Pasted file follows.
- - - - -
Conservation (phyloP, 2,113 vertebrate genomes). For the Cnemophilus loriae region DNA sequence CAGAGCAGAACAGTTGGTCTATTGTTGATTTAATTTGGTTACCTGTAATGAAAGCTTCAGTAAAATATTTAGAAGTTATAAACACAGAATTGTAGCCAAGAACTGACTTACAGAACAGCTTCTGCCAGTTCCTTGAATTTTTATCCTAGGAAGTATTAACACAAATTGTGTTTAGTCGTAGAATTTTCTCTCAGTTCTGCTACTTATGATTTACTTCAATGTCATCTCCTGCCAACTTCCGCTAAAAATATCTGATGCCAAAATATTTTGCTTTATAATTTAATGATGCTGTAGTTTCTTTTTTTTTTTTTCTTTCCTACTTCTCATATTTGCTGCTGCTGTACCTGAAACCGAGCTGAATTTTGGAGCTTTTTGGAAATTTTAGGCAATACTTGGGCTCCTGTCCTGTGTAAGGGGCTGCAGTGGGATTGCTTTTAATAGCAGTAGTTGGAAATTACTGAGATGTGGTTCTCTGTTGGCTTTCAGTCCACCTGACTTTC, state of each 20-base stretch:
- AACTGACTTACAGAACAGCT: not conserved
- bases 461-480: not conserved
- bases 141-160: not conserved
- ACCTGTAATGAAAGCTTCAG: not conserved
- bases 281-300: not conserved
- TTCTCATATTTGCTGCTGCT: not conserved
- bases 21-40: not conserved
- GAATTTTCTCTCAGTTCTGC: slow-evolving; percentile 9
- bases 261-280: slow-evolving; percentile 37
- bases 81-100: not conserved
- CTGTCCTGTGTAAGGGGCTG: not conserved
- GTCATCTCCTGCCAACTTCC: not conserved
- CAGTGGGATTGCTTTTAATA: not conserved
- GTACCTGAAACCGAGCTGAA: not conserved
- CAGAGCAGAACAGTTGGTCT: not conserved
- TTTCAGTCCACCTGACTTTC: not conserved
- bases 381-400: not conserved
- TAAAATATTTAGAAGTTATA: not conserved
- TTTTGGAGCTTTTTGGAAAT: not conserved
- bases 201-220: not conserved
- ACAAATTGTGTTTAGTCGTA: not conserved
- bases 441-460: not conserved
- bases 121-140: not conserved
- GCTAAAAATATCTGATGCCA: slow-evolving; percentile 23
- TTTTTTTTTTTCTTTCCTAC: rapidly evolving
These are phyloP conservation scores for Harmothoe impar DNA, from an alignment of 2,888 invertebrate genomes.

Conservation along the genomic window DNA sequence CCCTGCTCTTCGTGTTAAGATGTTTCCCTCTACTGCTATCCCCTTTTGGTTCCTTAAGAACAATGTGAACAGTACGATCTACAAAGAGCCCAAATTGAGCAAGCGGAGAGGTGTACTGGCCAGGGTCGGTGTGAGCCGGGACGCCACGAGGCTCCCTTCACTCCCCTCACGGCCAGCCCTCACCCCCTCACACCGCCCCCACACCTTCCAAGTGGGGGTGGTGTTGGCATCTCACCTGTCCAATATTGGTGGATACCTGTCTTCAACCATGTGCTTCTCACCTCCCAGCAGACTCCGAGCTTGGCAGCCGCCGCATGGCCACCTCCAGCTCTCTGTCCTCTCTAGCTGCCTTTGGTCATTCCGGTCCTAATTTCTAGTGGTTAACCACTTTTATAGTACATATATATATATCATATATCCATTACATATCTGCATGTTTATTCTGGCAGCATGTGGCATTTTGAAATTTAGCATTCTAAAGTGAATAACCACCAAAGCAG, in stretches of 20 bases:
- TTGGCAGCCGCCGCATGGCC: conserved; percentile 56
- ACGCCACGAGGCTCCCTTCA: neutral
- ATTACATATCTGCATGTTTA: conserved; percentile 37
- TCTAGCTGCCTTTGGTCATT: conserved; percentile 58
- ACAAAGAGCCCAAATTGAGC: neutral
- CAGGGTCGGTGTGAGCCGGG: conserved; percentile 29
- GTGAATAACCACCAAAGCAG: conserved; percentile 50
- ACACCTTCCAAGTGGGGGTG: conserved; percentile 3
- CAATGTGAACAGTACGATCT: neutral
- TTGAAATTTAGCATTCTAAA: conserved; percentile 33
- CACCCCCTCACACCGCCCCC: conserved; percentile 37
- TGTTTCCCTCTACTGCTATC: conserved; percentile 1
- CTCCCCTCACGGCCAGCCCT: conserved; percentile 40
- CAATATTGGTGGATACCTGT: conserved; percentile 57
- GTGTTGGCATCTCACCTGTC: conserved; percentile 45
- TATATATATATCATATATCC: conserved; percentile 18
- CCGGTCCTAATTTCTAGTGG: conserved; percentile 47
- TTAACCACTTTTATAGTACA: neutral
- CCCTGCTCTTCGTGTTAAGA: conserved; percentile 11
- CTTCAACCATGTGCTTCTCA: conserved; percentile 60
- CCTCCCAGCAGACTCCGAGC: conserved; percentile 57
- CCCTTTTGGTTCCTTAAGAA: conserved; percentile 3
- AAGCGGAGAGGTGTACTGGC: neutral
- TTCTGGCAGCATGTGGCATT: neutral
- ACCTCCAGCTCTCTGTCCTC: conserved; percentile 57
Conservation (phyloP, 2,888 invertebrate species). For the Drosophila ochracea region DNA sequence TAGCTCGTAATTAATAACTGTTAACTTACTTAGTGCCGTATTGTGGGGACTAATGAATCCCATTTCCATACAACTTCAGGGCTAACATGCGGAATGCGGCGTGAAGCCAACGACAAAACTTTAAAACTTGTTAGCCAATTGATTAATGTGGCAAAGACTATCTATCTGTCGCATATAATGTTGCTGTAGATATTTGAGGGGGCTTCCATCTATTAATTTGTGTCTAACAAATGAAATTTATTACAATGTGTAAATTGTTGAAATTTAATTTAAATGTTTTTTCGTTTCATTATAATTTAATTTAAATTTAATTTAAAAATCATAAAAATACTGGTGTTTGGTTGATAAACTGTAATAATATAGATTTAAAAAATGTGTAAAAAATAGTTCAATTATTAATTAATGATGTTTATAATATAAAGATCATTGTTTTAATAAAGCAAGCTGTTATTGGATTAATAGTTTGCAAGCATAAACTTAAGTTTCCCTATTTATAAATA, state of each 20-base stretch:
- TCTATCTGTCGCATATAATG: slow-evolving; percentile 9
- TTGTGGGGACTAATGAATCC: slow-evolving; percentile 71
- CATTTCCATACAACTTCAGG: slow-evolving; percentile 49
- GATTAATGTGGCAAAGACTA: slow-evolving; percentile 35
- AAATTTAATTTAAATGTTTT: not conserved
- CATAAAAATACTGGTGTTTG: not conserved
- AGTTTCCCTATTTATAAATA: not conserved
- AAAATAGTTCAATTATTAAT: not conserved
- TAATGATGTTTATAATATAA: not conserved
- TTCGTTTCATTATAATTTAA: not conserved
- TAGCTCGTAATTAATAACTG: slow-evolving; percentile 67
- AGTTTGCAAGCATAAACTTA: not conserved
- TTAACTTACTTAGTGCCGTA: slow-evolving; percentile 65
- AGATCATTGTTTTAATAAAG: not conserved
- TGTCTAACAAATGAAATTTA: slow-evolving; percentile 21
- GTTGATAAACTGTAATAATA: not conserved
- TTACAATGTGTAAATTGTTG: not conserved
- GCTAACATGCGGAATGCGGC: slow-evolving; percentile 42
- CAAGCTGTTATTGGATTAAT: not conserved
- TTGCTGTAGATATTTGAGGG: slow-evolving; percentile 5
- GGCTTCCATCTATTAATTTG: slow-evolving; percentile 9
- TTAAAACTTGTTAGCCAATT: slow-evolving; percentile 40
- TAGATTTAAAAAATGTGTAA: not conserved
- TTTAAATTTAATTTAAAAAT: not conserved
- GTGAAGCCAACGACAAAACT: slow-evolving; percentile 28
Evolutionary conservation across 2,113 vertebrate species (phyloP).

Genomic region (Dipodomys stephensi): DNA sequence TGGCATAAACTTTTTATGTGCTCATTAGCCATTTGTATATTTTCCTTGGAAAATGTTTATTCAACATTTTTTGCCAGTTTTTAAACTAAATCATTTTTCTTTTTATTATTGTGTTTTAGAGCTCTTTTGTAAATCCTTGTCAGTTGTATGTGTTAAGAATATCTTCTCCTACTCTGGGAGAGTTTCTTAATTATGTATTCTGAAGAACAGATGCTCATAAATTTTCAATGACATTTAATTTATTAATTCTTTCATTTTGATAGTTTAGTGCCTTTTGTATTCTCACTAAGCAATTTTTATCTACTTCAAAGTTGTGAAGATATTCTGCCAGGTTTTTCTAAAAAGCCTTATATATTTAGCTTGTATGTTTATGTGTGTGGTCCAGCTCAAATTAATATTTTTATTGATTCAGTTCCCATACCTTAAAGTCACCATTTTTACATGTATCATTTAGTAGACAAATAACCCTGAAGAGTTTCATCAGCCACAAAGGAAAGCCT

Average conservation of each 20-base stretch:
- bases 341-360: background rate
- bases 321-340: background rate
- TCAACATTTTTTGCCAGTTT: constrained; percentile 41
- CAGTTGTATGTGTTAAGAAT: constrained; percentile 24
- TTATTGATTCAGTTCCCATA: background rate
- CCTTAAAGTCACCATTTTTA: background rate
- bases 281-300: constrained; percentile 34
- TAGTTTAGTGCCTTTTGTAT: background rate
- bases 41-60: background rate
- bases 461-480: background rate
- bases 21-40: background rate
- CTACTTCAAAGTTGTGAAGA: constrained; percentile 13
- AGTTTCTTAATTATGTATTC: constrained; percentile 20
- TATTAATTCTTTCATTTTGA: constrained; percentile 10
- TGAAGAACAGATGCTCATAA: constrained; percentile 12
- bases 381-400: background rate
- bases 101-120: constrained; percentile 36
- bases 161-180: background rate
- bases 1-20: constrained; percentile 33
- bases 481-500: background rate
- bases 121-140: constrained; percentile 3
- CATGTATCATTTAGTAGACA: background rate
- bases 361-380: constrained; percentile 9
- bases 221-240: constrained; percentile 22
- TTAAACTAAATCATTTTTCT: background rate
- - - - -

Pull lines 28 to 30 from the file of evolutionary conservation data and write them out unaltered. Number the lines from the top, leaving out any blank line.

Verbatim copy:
Conservation along the genomic window DNA sequence CCCTGCTCTTCGTGTTAAGATGTTTCCCTCTACTGCTATCCCCTTTTGGTTCCTTAAGAACAATGTGAACAGTACGATCTACAAAGAGCCCAAATTGAGCAAGCGGAGAGGTGTACTGGCCAGGGTCGGTGTGAGCCGGGACGCCACGAGGCTCCCTTCACTCCCCTCACGGCCAGCCCTCACCCCCTCACACCGCCCCCACACCTTCCAAGTGGGGGTGGTGTTGGCATCTCACCTGTCCAATATTGGTGGATACCTGTCTTCAACCATGTGCTTCTCACCTCCCAGCAGACTCCGAGCTTGGCAGCCGCCGCATGGCCACCTCCAGCTCTCTGTCCTCTCTAGCTGCCTTTGGTCATTCCGGTCCTAATTTCTAGTGGTTAACCACTTTTATAGTACATATATATATATCATATATCCATTACATATCTGCATGTTTATTCTGGCAGCATGTGGCATTTTGAAATTTAGCATTCTAAAGTGAATAACCACCAAAGCAG, in stretches of 20 bases:
- TTGGCAGCCGCCGCATGGCC: conserved; percentile 56
- ACGCCACGAGGCTCCCTTCA: neutral